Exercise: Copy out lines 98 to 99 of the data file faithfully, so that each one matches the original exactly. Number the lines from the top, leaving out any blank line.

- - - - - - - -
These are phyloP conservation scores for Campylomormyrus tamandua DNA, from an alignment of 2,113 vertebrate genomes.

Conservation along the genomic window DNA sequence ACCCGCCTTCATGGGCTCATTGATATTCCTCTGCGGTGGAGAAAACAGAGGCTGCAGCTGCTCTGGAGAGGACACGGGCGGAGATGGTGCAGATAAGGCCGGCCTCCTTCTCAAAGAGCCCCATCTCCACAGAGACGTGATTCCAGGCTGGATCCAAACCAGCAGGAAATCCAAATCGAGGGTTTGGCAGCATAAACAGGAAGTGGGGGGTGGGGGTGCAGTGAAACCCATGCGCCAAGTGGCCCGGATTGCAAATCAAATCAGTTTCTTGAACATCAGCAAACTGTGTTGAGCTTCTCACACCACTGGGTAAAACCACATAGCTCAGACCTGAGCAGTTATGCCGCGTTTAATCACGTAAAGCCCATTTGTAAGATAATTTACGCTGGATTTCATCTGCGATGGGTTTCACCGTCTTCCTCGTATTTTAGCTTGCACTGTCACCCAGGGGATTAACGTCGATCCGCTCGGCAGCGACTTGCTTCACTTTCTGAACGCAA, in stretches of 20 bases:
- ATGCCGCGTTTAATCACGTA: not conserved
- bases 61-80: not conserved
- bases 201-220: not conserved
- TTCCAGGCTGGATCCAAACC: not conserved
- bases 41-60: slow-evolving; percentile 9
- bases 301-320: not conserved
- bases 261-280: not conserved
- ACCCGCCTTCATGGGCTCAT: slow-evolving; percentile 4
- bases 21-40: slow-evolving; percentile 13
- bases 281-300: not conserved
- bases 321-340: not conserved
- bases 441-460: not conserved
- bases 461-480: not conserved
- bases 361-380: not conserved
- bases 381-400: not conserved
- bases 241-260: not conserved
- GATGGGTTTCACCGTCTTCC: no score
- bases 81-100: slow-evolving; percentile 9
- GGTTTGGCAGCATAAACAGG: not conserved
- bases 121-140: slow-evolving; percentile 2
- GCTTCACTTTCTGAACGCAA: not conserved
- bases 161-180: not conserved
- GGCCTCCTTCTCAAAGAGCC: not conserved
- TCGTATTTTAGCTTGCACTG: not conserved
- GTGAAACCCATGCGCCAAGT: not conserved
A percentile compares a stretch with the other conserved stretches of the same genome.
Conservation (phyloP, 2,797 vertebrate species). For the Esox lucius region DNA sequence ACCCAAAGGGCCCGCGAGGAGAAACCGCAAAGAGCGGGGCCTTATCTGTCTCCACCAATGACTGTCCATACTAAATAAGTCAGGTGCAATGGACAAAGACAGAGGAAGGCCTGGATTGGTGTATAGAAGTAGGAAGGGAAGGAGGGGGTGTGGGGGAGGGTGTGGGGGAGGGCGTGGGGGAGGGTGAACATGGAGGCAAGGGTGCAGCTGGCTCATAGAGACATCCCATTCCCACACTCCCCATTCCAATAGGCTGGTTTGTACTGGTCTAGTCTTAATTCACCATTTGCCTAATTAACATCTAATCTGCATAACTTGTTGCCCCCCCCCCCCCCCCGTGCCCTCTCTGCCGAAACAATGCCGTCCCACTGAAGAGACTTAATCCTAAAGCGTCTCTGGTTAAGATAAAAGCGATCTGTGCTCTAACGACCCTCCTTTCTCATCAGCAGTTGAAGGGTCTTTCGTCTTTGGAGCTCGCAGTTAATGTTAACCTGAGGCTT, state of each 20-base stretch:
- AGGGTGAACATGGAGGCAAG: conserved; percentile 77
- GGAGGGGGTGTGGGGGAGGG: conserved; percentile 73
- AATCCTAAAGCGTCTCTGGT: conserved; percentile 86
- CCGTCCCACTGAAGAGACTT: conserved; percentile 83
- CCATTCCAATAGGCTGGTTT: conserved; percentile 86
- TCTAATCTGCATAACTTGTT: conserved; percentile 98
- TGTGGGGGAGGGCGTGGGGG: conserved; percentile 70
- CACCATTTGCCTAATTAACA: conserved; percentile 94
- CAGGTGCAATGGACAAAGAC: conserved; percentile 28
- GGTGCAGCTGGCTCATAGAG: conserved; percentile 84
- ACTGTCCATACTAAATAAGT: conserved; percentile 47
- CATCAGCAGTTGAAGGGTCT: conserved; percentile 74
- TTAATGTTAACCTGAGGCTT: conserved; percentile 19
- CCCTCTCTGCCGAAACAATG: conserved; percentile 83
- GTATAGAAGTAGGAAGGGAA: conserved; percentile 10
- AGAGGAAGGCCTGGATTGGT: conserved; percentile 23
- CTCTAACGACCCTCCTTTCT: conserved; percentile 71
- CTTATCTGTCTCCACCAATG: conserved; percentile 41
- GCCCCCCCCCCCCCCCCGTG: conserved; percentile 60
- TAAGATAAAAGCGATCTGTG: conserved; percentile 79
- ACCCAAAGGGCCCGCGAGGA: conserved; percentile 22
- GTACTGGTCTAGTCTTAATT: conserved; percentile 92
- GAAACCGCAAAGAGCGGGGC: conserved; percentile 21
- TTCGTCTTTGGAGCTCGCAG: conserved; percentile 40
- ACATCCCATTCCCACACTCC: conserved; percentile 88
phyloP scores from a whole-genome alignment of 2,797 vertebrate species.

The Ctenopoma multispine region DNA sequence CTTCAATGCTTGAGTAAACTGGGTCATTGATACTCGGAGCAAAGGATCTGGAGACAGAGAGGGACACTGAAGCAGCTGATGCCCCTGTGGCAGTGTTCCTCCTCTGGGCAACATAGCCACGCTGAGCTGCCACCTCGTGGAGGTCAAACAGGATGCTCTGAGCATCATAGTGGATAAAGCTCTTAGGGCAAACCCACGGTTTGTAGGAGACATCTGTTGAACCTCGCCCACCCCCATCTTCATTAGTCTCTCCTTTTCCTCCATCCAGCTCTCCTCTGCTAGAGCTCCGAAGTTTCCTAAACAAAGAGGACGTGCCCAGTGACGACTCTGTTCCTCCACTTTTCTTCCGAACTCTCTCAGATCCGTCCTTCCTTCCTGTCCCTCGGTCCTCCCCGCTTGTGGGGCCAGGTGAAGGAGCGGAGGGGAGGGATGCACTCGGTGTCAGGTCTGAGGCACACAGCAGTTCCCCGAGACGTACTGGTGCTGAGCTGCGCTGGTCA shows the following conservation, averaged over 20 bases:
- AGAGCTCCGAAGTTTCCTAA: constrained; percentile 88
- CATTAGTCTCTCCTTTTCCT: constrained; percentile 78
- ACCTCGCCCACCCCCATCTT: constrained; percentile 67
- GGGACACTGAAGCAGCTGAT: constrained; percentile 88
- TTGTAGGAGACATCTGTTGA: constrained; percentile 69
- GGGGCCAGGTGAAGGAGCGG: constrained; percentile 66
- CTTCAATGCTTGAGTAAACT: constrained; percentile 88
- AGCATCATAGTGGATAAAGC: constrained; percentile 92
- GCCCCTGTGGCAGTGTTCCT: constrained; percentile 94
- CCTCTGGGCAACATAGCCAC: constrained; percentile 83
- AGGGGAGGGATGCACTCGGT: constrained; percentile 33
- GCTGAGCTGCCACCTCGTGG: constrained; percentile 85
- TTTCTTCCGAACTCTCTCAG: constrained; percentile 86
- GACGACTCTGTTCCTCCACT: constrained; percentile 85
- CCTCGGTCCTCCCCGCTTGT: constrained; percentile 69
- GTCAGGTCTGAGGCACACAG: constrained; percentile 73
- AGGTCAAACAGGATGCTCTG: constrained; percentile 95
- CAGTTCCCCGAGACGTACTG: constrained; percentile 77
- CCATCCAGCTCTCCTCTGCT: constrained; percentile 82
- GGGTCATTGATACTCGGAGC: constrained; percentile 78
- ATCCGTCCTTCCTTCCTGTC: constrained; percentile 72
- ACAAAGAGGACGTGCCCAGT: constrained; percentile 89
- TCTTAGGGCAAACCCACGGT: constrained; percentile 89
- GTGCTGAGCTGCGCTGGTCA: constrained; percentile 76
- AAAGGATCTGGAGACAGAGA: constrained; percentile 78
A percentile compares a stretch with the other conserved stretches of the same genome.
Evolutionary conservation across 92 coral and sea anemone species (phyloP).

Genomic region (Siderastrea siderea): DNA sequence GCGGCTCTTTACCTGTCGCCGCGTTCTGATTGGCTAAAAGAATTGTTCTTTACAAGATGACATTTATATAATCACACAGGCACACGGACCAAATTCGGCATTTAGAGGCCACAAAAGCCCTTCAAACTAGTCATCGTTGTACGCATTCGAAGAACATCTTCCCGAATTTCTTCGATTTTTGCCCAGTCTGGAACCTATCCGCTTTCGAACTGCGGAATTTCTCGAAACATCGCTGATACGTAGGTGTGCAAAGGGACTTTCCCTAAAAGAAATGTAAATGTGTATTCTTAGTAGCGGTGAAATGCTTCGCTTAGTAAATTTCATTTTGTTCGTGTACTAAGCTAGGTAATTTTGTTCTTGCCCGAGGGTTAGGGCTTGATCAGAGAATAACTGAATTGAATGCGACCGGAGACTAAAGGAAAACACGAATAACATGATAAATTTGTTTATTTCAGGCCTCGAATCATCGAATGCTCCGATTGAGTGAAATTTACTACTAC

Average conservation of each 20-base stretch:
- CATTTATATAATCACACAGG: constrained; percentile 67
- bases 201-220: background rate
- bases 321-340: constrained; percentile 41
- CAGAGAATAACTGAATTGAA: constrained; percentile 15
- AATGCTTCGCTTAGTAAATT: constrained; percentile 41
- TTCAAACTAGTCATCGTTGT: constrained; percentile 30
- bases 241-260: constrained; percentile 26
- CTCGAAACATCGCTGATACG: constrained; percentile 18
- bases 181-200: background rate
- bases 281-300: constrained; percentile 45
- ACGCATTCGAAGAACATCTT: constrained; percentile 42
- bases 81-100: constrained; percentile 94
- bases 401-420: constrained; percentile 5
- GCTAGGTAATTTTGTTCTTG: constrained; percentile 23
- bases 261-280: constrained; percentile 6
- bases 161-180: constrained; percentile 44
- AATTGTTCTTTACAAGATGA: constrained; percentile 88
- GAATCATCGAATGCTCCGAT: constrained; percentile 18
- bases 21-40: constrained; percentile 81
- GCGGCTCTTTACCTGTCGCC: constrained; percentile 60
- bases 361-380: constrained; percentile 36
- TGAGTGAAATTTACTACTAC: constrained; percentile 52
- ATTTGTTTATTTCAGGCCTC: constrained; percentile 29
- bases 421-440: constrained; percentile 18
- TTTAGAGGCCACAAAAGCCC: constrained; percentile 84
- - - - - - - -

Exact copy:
- bases 401-420: constrained; percentile 5
- GCTAGGTAATTTTGTTCTTG: constrained; percentile 23